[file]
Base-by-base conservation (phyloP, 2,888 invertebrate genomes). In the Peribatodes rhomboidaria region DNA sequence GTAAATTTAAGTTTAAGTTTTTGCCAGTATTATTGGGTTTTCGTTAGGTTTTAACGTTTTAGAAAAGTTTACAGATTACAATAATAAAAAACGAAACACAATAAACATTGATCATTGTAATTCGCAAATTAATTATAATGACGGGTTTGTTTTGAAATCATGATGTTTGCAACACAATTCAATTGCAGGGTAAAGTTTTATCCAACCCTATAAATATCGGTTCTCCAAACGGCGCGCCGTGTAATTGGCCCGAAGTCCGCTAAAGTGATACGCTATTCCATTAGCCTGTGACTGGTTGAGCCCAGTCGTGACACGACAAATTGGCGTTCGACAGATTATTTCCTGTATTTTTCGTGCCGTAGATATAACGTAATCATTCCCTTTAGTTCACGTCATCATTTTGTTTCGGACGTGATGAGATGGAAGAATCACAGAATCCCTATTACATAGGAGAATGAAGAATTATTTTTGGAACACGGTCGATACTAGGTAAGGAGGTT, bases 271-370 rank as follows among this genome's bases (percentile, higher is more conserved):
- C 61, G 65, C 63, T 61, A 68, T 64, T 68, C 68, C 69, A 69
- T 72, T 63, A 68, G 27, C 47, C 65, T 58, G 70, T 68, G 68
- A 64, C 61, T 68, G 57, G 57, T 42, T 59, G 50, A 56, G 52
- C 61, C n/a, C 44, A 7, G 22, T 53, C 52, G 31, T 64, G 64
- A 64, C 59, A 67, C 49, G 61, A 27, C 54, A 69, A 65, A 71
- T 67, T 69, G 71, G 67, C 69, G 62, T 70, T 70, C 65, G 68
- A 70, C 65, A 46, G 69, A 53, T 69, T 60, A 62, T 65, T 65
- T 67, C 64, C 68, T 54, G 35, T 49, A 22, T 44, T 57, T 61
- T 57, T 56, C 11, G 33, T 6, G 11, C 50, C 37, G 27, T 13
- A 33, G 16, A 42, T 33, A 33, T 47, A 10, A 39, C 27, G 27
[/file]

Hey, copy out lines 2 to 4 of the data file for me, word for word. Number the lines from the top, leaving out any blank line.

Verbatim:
- C 61, G 65, C 63, T 61, A 68, T 64, T 68, C 68, C 69, A 69
- T 72, T 63, A 68, G 27, C 47, C 65, T 58, G 70, T 68, G 68
- A 64, C 61, T 68, G 57, G 57, T 42, T 59, G 50, A 56, G 52